7 p.m., Seelos Theater

Thursday, September 25, 2014
“Most Wonderfully Deceitful to the Eye”: The Art and History of Neapolitan Presepe — Rachel Delphia, the Alan G. and Jane A. Lehman Curator of Decorative Arts and Design at the Carnegie Museum of Art, will speak in conjunction with the Cantor Art Gallery exhibit, “The Italian Nativity - IL PRESEPE: Cultural Landscapes of the Soul.” Her talk is co-sponsored with the McFarland Center and its initiative on Catholics & Cultures.
4:30 p.m., Rehm Library

Thursday, September 25, 2014
50 Years of the War on Poverty: What it meant for the elderly - Kathleen McGarry is professor and chair or economics at UCLA and a research associate at the National Bureau of Economic Research. She will discuss the role of various social insurance programs in the dramatic decline of poverty among the elderly over the last 50 years and the extent to which poverty reporting accurately depicts the situation for the elderly. Co-sponsored with Phi Beta Kappa, the Department of Economics and the Dean’s Office.
7:30 p.m., Rehm Library

Tuesday, September 30, 2014
Magic, Religion and Theology in Africa: Some Questions and a Few Answers —Stephen Buckland, S.J., an International Visiting Jesuit Fellow, will lead a lunchtime discussion with faculty and students exploring how people define and understand magic and religion in Africa and other places. Fr. Buckland recently completed his term as Provincial Superior in Zimbabwe. To register, email no later than September 24. Space is limited.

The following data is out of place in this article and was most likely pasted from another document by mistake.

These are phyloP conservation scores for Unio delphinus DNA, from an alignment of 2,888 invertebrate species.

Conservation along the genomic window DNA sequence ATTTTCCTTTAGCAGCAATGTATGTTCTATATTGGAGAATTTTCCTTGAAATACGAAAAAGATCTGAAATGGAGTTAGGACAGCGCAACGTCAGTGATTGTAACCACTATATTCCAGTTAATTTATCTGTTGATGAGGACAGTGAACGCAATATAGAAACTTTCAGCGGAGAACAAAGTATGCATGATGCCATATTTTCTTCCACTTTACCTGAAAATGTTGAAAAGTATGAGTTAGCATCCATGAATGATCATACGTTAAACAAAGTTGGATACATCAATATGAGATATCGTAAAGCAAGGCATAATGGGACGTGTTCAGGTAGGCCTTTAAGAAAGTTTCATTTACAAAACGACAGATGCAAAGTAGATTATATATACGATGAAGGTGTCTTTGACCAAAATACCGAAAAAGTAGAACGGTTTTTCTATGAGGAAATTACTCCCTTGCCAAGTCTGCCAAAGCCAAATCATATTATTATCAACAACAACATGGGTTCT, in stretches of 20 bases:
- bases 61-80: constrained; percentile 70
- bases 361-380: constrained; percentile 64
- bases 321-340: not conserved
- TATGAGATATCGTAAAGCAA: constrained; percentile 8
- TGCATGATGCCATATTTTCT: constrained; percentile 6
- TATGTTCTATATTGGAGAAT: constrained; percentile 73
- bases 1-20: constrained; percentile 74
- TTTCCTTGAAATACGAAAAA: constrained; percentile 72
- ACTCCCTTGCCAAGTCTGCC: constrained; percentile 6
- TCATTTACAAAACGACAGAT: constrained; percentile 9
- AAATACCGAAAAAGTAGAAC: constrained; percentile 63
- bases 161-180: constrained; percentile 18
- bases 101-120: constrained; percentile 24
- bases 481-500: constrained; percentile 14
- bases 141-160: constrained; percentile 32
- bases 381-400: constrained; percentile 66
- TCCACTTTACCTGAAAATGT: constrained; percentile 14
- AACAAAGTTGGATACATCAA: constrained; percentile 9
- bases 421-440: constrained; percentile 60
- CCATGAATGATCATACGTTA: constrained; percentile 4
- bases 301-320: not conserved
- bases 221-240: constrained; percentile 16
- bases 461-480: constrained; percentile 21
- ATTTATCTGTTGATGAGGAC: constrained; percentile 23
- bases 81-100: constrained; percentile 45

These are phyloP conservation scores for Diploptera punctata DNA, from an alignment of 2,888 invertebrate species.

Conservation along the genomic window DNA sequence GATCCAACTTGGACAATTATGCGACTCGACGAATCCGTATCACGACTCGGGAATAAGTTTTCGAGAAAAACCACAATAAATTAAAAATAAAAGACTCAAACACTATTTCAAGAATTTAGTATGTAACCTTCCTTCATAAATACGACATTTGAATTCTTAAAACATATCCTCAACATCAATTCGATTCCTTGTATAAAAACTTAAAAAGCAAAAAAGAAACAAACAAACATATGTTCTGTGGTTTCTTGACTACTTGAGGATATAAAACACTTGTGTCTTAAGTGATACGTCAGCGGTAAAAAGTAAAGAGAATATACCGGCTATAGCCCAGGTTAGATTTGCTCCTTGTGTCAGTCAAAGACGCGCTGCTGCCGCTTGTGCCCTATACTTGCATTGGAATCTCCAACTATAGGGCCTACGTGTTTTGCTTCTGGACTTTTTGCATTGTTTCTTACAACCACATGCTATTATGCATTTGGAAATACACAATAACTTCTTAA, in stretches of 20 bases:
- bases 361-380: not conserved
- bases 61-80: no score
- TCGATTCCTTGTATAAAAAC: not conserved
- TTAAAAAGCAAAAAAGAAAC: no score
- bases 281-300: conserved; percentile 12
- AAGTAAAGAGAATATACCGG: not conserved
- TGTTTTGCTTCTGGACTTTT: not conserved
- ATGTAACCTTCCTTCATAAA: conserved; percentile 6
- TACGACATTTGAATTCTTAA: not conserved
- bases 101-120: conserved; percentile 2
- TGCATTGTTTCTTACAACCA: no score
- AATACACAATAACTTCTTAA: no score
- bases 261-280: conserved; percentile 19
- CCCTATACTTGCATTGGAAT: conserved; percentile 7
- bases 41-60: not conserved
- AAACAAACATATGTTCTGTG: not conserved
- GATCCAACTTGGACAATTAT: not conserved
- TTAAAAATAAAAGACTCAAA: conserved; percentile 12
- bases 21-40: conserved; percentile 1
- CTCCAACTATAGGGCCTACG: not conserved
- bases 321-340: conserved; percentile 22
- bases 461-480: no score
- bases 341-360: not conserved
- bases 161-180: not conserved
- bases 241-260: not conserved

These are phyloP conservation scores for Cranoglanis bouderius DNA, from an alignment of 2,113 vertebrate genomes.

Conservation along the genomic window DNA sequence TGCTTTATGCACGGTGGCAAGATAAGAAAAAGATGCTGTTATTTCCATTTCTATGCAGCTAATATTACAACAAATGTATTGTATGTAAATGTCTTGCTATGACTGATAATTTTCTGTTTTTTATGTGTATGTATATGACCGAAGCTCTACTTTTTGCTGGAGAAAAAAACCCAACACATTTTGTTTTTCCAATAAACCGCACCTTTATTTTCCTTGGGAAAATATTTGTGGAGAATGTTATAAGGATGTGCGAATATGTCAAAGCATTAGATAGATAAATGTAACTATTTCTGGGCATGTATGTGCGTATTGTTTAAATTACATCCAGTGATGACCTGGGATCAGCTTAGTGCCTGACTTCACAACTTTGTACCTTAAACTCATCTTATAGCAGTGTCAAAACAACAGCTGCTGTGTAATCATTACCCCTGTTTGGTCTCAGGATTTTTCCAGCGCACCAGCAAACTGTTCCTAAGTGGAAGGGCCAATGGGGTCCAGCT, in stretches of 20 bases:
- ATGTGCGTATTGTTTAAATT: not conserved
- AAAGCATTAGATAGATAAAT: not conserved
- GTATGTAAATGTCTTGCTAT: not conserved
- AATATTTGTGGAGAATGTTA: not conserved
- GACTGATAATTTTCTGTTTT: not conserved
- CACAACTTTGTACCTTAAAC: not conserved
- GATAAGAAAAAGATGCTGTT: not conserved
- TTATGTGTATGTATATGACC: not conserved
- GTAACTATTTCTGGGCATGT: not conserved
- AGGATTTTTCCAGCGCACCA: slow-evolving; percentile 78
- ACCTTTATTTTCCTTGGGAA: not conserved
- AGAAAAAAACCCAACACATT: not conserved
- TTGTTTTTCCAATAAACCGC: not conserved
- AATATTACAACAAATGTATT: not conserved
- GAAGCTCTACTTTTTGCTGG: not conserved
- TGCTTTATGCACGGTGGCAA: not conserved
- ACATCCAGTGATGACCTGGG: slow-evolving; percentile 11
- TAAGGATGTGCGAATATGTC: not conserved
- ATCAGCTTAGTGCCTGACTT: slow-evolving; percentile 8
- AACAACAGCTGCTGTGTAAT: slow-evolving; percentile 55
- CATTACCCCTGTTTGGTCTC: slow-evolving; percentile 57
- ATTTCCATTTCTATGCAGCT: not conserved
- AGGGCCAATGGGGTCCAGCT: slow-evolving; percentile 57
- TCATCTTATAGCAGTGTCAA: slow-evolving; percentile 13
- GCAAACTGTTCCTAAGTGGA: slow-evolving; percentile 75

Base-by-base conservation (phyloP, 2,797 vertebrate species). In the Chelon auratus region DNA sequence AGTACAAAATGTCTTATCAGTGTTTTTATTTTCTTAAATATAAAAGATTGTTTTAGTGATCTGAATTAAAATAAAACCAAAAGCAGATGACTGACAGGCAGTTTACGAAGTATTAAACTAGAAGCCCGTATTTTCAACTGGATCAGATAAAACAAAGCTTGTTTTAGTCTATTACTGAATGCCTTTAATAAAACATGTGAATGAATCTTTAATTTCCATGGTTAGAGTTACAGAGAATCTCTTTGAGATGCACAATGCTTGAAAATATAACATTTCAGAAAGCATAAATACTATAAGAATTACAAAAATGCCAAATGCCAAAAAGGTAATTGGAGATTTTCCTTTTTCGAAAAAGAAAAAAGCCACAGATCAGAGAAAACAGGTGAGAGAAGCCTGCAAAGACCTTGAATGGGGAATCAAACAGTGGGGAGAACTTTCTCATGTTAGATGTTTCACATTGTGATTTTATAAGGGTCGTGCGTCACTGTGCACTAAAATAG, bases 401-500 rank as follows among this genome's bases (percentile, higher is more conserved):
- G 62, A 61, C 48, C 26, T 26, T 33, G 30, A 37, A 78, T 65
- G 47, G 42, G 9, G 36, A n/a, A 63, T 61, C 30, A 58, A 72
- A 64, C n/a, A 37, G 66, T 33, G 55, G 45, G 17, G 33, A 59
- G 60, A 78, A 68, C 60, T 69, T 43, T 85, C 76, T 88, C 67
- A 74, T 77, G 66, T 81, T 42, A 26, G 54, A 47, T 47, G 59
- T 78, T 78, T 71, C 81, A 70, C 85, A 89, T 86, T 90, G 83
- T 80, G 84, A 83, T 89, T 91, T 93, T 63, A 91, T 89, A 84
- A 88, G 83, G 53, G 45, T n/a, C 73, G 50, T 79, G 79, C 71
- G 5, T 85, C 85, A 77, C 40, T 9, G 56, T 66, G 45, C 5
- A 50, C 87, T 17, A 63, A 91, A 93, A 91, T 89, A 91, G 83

12:30 - 1:30 p.m., Hogan Suite A

Thursday, October 2, 2014
Millennials, Parents, and Grandparents: Are families still passing on their faith? - Vern Bengtson, faculty research associate with the Edward R. Roybal Institute on Aging at the University of Southern California, will talk about his 2013 book, “Families and Faith: Generations and the Transmissions of Religion.” In the largest-ever study of religion and family across generations, Bengtson and his colleagues followed more than 350 families for nearly four decades to find out how religion is, or is not, passed down from one generation to the next. A lecture on "Keeping, Changing, and Choosing Religious Faith," this event is one of the Deitchman Family Lectures on Religion & Modernity.
7:30 p.m., Rehm Library

Monday, October 6, 2014
Understanding American Jews: demographically complicated, religiously diverse, stronger than ever, and still at risk — Rabbi Eric Yoffie is a writer, lecturer, and internationally known religious leader. A Worcester native, he is president emeritus of the Union for Reform Judaism, representing 1.5 million Reform Jews in the United States and Canada. Supported by the Kraft-Hiatt Fund for Jewish-Christian Understanding and co-sponsored with the Worcester JCC, the Jewish Federation of Central Massachusetts and Temple Emanuel Sinai.
7:30 p.m., Rehm Library

Thursday, October 23, 2014
How Do People Become Catholic? Formation, Incorporation, and the Rite of Christian Initiation of Adults - David Yamane, associate professor of sociology at Wake Forest University, is author of “Becoming Catholic: Finding Rome in the American Religious Landscape.” He will talk about the significance of Americans who convert to Catholicism and why, when the focus is more typically on those leaving the faith. A lecture on "Keeping, Changing, and Choosing Religious Faith," this event is one of the Deitchman Family Lectures on Religion & Modernity.
7:30 p.m., Rehm Library

Tuesday, October 28, 2014